Sunday, December 25, 2011

A Christmas Present from Random House Inc.--The Books Keep Coming. Plus Hardcover Bestsellers for This Past Week.

This blog post almost turned into a meditation on industry practices in the world of tiny independents among several big players, but I decided that these bestsellers are meaty enough to save that rant for another day. But I will say that The Art of Fielding would have been our #1 fiction title and Steve Jobs are #1 nonfiction title if we hadn't run out of copies the last week.

Hardcover Fiction:
1. Death Comes to Pemberley, by P.D. James
2. The Art of Fielding, by Chad Harbach
3. 1Q84, by Haruki Murakami
4. The Marriage Plot, by Jeffrey Eugenides
5. 11-22-63, by Stephen King
6. Habibi, by Craig Thompson
7. The Paris Wife, by Paula McLain
8. The Prague Cemetery, by Umberto Eco
9. State of Wonder, by Ann Patchett
10. The Sense of an Ending, by Julian Barnes

Interestingly, our sales are almost triple of James's last at this location when it was a Schwartz, despite having total sales only a bit more than this location had at the time. Similarly, our sales of the new Erik Larson are more than ten times what they were at the Downer Schwartz for Thunderstruck. Are these much bigger titles or is it the slightly different profile for the store? I'd say it's a bit of both (more the latter), but lest you make some sort of generalization, remember when I was talking about how V is for Vengeance outsold U is for Undertow at Boswell? Well, both sales trail T is for Trespass at the Downer Schwartz.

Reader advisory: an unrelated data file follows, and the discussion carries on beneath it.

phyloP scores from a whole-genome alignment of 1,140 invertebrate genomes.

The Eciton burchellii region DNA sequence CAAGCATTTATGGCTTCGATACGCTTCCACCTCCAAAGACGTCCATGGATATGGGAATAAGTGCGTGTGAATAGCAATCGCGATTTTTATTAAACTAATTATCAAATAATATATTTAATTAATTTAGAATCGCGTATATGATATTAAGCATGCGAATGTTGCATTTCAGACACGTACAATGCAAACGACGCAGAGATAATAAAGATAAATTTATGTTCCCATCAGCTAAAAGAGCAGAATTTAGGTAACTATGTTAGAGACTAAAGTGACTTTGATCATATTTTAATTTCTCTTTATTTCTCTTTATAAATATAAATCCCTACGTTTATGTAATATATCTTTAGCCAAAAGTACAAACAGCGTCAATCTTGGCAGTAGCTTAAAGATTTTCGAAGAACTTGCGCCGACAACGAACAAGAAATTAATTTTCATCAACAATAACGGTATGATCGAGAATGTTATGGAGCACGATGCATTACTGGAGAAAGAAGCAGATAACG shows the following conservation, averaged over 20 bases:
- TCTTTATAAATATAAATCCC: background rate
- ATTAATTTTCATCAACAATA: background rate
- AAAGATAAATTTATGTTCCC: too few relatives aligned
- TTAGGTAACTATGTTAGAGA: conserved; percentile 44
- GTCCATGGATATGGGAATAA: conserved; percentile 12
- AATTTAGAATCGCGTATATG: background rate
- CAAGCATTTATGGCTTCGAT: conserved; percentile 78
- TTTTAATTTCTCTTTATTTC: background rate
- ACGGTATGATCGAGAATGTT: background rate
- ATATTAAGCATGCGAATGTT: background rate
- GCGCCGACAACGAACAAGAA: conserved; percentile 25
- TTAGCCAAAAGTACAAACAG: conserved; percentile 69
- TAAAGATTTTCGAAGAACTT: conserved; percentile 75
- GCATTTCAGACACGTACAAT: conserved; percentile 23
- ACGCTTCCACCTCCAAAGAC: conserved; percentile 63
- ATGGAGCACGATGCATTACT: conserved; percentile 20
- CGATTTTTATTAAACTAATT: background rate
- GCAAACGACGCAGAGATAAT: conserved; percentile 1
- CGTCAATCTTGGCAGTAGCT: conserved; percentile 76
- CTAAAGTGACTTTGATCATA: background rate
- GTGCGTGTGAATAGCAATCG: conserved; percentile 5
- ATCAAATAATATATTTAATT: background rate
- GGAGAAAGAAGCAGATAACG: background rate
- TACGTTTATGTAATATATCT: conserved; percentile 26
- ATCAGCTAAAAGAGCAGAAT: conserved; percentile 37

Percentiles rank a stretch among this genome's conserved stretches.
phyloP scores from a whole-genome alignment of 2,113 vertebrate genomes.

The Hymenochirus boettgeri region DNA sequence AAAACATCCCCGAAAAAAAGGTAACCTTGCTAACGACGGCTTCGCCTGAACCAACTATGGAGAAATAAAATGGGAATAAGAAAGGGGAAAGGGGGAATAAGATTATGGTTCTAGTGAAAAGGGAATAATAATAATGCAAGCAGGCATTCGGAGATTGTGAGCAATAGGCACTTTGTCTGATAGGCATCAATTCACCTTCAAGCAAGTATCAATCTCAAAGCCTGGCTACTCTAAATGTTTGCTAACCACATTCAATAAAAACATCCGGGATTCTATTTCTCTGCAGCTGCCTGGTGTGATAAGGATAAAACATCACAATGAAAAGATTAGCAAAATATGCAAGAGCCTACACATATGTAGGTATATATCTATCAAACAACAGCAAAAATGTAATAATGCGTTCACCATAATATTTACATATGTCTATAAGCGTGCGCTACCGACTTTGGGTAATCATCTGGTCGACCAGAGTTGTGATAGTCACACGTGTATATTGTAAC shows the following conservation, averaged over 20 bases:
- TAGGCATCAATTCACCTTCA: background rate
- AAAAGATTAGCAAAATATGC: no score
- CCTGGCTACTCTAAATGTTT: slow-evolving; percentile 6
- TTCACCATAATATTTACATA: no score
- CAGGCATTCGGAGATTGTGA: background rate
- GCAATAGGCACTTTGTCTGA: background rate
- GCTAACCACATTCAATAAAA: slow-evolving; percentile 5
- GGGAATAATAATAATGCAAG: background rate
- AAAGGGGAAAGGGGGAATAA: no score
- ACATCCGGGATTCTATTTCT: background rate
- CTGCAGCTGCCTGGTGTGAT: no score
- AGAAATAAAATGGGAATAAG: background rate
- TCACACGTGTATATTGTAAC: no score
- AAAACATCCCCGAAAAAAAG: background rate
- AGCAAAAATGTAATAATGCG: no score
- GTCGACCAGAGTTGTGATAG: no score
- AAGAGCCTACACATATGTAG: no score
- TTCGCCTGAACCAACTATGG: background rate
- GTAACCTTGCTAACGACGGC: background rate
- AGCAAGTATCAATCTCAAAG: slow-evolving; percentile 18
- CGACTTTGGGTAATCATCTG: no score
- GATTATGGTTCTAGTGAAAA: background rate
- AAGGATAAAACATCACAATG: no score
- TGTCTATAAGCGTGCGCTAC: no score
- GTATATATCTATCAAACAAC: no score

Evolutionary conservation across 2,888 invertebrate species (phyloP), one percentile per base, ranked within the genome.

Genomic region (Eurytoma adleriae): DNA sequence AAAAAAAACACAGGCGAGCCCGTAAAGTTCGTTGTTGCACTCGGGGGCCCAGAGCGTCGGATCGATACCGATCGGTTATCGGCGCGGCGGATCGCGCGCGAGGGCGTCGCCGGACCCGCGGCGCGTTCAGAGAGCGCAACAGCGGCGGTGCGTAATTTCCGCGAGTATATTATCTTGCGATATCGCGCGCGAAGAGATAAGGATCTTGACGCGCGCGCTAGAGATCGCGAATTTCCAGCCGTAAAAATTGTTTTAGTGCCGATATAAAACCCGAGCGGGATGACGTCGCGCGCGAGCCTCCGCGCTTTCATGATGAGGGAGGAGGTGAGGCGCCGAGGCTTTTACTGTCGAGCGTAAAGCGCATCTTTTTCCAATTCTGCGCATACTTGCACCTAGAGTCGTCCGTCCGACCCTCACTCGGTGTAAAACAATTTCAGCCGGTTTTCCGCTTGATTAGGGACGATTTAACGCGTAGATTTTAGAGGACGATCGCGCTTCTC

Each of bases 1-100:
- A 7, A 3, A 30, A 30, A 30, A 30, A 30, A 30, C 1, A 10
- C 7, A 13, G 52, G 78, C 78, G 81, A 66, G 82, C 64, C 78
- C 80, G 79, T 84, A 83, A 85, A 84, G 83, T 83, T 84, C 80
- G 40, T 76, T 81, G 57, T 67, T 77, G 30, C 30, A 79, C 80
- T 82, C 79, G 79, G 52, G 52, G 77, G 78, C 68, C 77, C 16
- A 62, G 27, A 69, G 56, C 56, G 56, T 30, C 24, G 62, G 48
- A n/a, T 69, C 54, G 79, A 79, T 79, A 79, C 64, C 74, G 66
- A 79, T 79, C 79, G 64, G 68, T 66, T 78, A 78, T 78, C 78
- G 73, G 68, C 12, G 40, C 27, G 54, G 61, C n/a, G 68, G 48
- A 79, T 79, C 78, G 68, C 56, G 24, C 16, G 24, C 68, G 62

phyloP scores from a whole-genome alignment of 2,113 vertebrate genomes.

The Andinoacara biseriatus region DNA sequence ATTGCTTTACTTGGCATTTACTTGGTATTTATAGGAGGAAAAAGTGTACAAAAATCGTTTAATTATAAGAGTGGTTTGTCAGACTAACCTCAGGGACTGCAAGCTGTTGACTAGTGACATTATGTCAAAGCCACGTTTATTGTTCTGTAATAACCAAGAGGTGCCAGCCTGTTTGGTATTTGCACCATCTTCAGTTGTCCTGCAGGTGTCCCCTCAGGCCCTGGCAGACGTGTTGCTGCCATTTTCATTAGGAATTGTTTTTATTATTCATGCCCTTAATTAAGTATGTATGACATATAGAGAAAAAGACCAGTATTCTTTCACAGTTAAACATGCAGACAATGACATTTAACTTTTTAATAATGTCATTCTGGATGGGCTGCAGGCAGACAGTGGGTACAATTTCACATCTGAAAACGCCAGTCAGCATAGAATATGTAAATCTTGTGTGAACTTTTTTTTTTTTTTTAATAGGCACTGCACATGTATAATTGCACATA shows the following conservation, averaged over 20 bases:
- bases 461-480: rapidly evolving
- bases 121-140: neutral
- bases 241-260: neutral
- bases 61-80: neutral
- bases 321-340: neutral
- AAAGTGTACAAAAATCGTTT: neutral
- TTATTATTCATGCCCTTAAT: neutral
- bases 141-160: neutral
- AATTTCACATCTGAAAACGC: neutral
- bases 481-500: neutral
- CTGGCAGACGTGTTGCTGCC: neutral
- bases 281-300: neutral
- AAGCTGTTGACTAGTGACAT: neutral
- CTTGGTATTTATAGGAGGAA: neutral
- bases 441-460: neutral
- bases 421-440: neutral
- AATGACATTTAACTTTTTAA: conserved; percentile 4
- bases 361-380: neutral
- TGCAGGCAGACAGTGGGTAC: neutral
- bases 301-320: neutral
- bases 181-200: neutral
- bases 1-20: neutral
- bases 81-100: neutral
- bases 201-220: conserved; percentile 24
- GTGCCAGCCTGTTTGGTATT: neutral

Note to Stephen King--though small potatoes, I'm proud of just passing the 50-copy mark for 11-22-63. But more than that, we're still working on Skippy Dies, one of your favorite things of the year in a recent issue of Entertainment Weekly. Just crossing the 30 mark for hardcover and paperback, and we promise to continue working on it.

Hardcover Nonfiction:
1. In the Garden of Beasts, by Erik Larson
2. Steve Jobs, by Walter Isaacson
3. Thinking Fast and Slow, by Daniel Kahneman
4. A History of the World in 100 Objects, by Neil MacGregor
5. The Swerve, by Stephen Greenblatt
6. Arguably, by Christopher Hitchens
7. Jack Kennedy: Elusive Hero, by Chris Matthews
8. Catherine the Great, by Robert K. Massie
9. Then Again, by Diane Keaton
10. Unbroken, by Laura Hillenbrand

History, bio, history, bio. Jason's Lake Effect pick, The Beauty and the Sorrow: An Intimate History of the First World War, was #14 for the week. I guess you have to get to Goodnight Ipad to find a humor title, and I guess that's another book we could have put in fiction. Our bestselling cookbook is Cook's Illustrated Cookbook; it never occurred to me to consult with Jason that there was a hole in the basic cookbook slot this fall. I would say that after Diane Keaton, our bestselling celeb memoir is Bill Maher's The New New Rules. Both it and Goodnight Ipad are from David Rosenthal's Blue Rider Press.

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